How do people feel about what's happened in the year since the landmark abortion law?
When Roe v. Wade was struck down a year ago, most Americans disapproved, and today, most feel that decision turned out to be a bad thing for the country generally, because they feel an increased threat to women's health and rights. Half tell CBS News that abortion access in the U.S. has become more restricted over the past year than they expected.
Last spring,and many say some of their fears are now being realized.
Women — 6 in 10 of whom disapprove of the Supreme Court's decision to overturn Roe — feel that decision has not only been an infringement on women's rights, but also a threat to women's health: More than half of women think being pregnant in the U.S. today is becoming more dangerous from a health care perspective.
There remain a sizable number of Americans who feel differently about the end of Roe and what's happened since. Majorities of groups who have long been less supportive of abortion rights — Republicans, conservatives, and evangelicals — feel the overturn of Roe has been good for the country.
Those who feel the overturn of Roe is a good thing primarily choose "the unborn are being protected" as a reason why. Most also feel "conservative values are being recognized."
Majorities on each side of the Roe debate cite "states are making abortion access harder" as a reason for their views, indicating that states' actions can be either a negative and a positive, depending on how you feel about Roe's overturn.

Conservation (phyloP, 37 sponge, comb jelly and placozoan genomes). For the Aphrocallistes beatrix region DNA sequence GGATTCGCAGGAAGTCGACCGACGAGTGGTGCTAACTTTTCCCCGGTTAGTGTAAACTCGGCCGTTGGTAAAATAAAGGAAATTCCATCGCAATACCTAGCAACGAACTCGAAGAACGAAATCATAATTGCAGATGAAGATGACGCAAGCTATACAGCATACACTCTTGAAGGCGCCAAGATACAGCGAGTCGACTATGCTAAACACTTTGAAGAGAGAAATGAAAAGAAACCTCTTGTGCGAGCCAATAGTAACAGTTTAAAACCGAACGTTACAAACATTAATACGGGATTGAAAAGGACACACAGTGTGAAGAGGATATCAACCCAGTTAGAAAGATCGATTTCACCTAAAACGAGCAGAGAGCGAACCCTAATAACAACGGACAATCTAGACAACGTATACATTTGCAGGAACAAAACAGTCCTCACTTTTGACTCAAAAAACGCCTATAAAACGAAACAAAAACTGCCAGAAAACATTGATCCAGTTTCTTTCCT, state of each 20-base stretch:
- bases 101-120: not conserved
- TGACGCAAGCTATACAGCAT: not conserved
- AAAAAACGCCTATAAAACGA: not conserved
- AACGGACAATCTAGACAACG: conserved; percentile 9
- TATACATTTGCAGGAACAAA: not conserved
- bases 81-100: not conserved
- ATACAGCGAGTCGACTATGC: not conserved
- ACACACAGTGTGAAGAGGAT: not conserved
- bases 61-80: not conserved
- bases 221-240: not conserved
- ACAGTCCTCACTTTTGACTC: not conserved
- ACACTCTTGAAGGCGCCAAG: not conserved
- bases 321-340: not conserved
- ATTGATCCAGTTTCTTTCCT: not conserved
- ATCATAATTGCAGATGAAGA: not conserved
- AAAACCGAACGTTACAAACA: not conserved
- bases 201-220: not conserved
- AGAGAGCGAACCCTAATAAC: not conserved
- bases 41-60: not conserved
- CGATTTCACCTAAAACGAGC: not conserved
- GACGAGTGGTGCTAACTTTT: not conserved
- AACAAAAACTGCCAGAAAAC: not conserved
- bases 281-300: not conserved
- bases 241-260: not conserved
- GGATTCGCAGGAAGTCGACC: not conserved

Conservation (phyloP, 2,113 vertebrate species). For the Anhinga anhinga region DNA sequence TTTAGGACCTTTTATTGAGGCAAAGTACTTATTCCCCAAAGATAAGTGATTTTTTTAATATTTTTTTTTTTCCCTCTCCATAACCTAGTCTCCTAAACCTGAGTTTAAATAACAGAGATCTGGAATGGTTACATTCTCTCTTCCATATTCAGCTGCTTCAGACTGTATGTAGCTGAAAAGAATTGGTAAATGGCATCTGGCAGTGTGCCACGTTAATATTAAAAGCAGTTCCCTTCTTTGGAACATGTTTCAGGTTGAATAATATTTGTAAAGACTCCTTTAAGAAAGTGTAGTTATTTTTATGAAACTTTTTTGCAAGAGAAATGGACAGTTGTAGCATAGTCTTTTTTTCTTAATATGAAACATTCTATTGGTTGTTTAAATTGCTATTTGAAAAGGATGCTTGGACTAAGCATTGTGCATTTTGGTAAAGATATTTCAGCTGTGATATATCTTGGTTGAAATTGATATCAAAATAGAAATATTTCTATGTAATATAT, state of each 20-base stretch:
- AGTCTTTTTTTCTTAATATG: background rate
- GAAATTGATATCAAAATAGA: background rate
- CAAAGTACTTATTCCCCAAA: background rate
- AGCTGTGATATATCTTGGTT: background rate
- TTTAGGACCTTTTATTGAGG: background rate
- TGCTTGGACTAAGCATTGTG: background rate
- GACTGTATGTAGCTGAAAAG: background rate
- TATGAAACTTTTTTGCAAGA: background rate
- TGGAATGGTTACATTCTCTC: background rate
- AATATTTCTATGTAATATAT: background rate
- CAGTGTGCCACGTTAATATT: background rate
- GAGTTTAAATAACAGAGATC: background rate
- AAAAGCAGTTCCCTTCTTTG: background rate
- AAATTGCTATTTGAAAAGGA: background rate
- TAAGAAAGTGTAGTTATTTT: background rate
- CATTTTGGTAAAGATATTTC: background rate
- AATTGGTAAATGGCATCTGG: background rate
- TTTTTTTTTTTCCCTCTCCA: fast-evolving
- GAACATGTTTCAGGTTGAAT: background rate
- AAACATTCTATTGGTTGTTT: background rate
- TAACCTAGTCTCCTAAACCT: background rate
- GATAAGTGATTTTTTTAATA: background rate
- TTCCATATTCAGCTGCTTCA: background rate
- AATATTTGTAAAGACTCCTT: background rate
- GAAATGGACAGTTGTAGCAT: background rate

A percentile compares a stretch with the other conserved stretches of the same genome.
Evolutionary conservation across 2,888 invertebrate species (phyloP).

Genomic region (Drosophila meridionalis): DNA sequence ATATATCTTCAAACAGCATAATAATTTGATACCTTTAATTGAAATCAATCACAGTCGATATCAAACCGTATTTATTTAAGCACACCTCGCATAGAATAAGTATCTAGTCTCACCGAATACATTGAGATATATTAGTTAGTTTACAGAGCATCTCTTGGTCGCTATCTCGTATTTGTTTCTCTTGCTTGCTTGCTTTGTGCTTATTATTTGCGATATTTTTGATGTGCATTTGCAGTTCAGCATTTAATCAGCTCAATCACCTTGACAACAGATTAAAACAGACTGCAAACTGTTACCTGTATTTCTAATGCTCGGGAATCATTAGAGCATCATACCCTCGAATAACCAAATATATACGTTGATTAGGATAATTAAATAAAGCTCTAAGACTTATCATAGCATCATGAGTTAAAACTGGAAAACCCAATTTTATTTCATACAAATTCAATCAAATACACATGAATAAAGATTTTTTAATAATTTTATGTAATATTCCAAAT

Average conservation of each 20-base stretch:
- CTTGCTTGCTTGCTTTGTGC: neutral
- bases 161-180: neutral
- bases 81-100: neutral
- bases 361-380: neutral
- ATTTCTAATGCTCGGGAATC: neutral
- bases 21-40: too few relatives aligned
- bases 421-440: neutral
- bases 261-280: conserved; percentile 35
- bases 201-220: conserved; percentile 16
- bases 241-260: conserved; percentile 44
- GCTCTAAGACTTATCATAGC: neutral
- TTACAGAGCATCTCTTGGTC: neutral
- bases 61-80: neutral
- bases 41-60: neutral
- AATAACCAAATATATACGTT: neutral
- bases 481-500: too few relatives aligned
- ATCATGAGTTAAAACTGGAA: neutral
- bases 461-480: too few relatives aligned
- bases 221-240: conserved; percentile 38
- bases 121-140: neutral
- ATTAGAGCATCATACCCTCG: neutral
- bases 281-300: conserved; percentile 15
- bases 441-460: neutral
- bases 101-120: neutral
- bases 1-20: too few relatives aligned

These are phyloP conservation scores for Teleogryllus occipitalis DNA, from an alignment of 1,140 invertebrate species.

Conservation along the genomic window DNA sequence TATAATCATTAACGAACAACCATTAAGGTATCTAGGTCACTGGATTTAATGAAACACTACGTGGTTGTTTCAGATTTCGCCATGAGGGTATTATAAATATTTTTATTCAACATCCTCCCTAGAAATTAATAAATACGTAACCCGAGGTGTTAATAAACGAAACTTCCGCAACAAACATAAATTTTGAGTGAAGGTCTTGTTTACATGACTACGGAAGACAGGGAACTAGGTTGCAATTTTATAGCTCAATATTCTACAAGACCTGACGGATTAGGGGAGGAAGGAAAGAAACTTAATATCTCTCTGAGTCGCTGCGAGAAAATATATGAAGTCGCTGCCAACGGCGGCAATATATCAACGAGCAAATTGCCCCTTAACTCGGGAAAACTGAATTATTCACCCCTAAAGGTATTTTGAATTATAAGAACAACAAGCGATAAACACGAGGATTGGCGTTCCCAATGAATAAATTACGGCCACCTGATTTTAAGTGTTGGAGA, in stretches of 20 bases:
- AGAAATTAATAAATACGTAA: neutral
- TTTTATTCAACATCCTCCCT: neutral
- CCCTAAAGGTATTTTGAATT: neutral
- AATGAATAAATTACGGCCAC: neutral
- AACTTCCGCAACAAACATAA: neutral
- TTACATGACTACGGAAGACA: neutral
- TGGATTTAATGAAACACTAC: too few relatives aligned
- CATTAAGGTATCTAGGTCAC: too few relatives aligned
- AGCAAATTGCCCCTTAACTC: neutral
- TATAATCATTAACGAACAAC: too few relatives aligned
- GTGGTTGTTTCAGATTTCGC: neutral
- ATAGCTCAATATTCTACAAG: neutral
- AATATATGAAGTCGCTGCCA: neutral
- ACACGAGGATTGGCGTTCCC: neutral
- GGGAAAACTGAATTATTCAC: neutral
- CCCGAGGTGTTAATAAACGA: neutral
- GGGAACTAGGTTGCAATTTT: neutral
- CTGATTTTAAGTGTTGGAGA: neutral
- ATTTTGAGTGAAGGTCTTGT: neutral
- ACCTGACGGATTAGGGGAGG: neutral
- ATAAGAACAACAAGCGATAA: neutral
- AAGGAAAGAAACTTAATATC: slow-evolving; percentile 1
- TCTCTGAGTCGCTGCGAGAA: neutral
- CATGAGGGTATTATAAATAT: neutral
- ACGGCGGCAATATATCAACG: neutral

Women: Rights and reproductive health
A year after Roe's overturn, many women see challenges and obstacles for women related to reproductive health.
Women's views, like the public's overall, are tied to partisanship as well as their opinions on abortion and the overturn of Roe.
Democratic women and those who feel Roe's overturn has been bad for the country particularly express concern: most of them think being pregnant in the U.S., from a health care perspective, is growing more dangerous, and that it is growing harder to access to reproductive care. Far fewer Republican women hold these views.
More broadly, by 3 to 1, women overall see the overturn of Roe as a step backward, not forward, for women's rights.
Inside the states
The Dobbs decision sent the legality of the abortion issue to the states, and people's views about abortion access in their state is related to where they live.
Among women who live in states with abortion policies that are considered restrictive, 51% say abortion in their state is now more restricted than they would like it to be — 30 points higher than women who live in states with what are considered less restrictive policies.
And about half of women in states with what are considered more restrictive abortion laws say if they needed reproductive care it would be at least somewhat difficult to get.
As we see with views on abortion more generally, it is Democrats in these states more than Republicans who feel these restrictions have gone too far.
This CBS News/YouGov survey was conducted with a nationally representative sample of 2,145 U.S. adult residents interviewed between June 14-17, 2023. The sample was weighted according to gender, age, race, and education based on the U.S. Census American Community Survey and Current Population Survey, as well as past vote. The margin of error is ±3.0 points.
For purposes of this analysis, states that have abortion policies that are considered "restrictive" and "not restrictive" are based on data compiled by the Guttmacher institute.
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